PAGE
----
The use of compression in venous disease causes a reduction in ambulatory venous pressure and reflux, and an increase in velocity of the blood flow in the superficial and deep veins. This has been shown using various objective measures. The velocity of blood flow is suggested using the rate of healing of a chronic venous ulcer and reduction in edema.

A study indicates that compression bandaging and stockings are the most conservative measures to improve blood flow. The positive effects of compression on circulation are well documented, and it has been suggested that compression causes arteriole dilation. This is particularly important in patients with peripheral arterial disease, in whom a reduction in ABI might cause critical ischemia. It may also lead to a reduction in microangiopathy in poorly controlled diabetes.

Varicose veins can occur secondary to venous hypertension, in which blood becomes congested and pools in the lower extremities. The underlying issue in patients with varicose veins is reflux at the saphenofemoral and saphenopopliteal junctions. This reflux causes pooling of blood in the venous system.

Compression Therapy and Improvement in Blood Circulation

Prevention of Complications

Venous incompetence in the presence of venous hypertension can lead to a series of complications stemming from the inflammatory response to the microcirculatory changes that have occurred. An increase in venous pressure causes leakage of fluid and blood from the veins into the surrounding tissues. This can cause an increase in pigmentation around the ankle due to red blood cell degeneration releasing iron, which is a potent skin irritant. A more severe outcome of this would be the development of a venous ulcer. Tissue fluid and inflammation cause the skin to become fragile; even minor trauma can result in an ulcer. It has been documented that up to 3% of the population will suffer from an active venous ulcer. This has a huge impact on the individuals’ quality of life and also carries a high economic burden. An international study of patients with chronic venous disease showed that almost half the QoL impact came from problems associated with venous ulcers. Since venous ulcers are hard to heal and have a high rate of recurrence, it makes it an attractive proposition to try and prevent them from occurring. Compression in the treatment of venous ulcers has been widely regarded as the gold standard of treatment. There are high rates of ulcer healing and freedom from recurrence with the use of compression. It comes as no surprise that it is seen as the best way to prevent ulcers developing. A Cochrane review of 29 RCTs involving 2420 patients found that there was a significant reduction in the occurrence of new ulcers in the groups treated with compression compared to those who had no treatment or were treated with just dressings. This study found that higher pressure provided more protection against ulcer recurrence.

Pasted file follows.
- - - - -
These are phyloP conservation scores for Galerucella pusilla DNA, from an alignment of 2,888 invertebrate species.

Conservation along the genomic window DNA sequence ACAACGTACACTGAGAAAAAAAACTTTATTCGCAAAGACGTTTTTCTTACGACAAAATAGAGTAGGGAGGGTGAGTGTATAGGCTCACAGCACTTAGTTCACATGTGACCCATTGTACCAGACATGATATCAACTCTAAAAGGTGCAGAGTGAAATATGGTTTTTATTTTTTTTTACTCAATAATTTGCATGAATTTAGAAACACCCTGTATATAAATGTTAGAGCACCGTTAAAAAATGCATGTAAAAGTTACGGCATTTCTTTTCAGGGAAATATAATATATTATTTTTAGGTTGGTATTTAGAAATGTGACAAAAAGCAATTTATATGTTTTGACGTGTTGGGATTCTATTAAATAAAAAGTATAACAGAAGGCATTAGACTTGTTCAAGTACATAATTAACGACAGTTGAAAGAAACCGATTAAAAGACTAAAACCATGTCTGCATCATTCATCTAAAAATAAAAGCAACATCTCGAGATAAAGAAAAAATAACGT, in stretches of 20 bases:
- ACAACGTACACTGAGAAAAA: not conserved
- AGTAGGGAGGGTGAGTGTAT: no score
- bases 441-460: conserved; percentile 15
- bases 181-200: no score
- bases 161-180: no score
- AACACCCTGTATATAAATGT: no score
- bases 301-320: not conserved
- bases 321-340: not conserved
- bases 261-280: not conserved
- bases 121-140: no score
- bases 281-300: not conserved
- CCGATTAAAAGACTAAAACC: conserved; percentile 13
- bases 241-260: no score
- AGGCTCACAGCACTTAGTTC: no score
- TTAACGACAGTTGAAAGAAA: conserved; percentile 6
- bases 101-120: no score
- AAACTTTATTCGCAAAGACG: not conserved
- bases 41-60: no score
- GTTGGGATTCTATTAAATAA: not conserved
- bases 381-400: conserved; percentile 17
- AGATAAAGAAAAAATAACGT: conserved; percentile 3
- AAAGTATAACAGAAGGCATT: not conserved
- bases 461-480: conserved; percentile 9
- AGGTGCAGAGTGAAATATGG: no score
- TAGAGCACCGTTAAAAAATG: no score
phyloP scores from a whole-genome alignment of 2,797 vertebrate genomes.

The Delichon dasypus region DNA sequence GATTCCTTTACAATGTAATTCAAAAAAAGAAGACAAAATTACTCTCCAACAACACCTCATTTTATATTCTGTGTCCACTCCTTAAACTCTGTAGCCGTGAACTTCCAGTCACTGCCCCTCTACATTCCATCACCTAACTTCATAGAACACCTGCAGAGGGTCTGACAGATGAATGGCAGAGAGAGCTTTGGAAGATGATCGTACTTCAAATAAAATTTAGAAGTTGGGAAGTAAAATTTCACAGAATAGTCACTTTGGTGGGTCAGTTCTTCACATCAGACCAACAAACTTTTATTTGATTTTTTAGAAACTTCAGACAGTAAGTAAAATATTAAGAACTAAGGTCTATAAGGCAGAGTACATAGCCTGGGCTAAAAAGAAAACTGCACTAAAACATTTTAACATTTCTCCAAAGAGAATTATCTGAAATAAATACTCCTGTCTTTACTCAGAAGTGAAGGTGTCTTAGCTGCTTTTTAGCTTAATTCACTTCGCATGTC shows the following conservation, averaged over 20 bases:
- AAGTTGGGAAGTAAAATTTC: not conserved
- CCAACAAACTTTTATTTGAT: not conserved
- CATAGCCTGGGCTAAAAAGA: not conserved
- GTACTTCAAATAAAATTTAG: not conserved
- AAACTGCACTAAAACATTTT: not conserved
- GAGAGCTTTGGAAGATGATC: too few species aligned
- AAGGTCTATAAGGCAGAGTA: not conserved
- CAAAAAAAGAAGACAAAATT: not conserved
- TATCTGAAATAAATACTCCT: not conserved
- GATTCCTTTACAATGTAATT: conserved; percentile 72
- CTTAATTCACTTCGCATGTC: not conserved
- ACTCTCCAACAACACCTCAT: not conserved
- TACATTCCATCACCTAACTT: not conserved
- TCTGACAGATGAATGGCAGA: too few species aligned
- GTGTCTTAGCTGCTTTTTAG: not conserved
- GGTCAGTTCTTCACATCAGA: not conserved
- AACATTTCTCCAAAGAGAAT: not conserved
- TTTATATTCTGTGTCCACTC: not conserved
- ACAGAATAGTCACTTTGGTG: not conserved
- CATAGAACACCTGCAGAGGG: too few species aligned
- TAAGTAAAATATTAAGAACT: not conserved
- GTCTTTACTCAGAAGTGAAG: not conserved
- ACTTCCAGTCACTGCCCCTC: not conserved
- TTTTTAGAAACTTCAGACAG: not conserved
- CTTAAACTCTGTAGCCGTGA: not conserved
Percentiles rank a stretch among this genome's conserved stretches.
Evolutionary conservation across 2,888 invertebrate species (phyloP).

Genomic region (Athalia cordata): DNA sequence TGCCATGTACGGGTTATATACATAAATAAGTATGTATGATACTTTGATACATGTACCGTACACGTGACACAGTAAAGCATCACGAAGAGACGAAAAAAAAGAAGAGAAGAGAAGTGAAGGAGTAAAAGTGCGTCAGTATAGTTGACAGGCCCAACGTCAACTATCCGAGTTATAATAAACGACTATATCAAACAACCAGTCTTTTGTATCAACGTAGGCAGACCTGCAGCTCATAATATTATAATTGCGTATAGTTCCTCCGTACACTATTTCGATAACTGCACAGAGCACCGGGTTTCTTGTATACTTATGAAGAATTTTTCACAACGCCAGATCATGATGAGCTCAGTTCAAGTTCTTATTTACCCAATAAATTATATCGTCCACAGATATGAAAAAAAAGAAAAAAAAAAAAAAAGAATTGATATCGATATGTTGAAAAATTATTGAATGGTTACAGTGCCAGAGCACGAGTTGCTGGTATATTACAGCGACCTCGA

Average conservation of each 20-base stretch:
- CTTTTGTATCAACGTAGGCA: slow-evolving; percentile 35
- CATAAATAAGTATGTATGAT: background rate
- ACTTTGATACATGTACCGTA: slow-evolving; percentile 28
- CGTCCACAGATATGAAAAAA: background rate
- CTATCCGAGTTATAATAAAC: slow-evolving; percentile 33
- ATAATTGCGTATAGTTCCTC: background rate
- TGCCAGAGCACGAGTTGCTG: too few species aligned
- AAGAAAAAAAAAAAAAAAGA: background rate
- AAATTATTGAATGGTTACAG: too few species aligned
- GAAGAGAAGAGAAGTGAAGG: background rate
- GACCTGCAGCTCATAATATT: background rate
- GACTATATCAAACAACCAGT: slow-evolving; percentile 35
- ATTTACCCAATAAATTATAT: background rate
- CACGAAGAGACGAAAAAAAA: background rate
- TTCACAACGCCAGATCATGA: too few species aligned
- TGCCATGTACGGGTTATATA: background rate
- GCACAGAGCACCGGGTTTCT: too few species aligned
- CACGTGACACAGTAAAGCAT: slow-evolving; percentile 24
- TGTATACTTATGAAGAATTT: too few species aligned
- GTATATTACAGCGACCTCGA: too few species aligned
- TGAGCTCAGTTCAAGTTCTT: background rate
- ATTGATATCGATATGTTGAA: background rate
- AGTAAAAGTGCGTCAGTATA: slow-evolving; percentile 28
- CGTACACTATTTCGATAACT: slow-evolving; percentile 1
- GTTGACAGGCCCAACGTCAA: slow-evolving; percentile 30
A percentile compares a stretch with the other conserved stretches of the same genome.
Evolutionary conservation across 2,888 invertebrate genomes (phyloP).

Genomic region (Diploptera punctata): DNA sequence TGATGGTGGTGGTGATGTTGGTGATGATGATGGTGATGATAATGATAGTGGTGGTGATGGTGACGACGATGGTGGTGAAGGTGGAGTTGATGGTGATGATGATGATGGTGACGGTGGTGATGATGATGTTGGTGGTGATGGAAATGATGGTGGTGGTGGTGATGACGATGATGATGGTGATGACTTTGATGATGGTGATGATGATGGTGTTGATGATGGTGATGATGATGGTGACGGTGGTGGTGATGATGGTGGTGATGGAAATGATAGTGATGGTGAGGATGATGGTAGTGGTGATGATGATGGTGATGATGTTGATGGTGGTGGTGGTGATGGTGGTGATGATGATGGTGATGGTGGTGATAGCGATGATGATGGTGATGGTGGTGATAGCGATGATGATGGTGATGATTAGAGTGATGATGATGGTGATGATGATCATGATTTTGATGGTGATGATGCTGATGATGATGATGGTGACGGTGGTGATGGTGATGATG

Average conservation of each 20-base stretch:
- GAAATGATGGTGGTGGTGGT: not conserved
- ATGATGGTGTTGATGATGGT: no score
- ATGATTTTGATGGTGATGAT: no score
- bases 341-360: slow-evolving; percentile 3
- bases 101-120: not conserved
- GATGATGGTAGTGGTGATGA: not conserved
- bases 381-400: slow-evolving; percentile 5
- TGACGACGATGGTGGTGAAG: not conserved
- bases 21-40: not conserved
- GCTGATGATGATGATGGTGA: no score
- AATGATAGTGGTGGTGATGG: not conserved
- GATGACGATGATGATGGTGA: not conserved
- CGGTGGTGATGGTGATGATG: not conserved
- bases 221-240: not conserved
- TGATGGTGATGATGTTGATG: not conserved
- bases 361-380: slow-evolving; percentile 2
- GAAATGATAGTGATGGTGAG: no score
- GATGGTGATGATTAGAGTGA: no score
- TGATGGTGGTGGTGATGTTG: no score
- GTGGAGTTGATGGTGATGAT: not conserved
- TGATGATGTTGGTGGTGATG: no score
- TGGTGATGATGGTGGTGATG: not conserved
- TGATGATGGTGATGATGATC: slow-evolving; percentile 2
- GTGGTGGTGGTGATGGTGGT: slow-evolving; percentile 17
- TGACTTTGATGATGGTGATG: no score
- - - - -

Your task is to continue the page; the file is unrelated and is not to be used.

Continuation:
Usage Guidelines for Compression Therapy

In a follow-up to medial leg ulcer patients, it was found that class 2 hosiery was not enough to prevent ulcer recurrence and was often damaged. This resulted in more ulcers and other dermatological complications.

Compression hosiery is used once the ulcer is healed to prevent its recurrence. Typical class 1 and 2 hosiery provides a pressure of 15-20mmHg and 20-30mmHg respectively. This is sufficient if there are no underlying venous complications. Class 3 and 4 hosiery is adequate if there are complications. The pressure for class 3 is 30-40mmHg and for class 4 is above 40mmHg.

The primary and initial treatment of an ulcer is an aggressive approach in the use of compression bandaging. A review identified the four-layer system as the most effective reversal treatment for chronic venous ulcers. This type of bandaging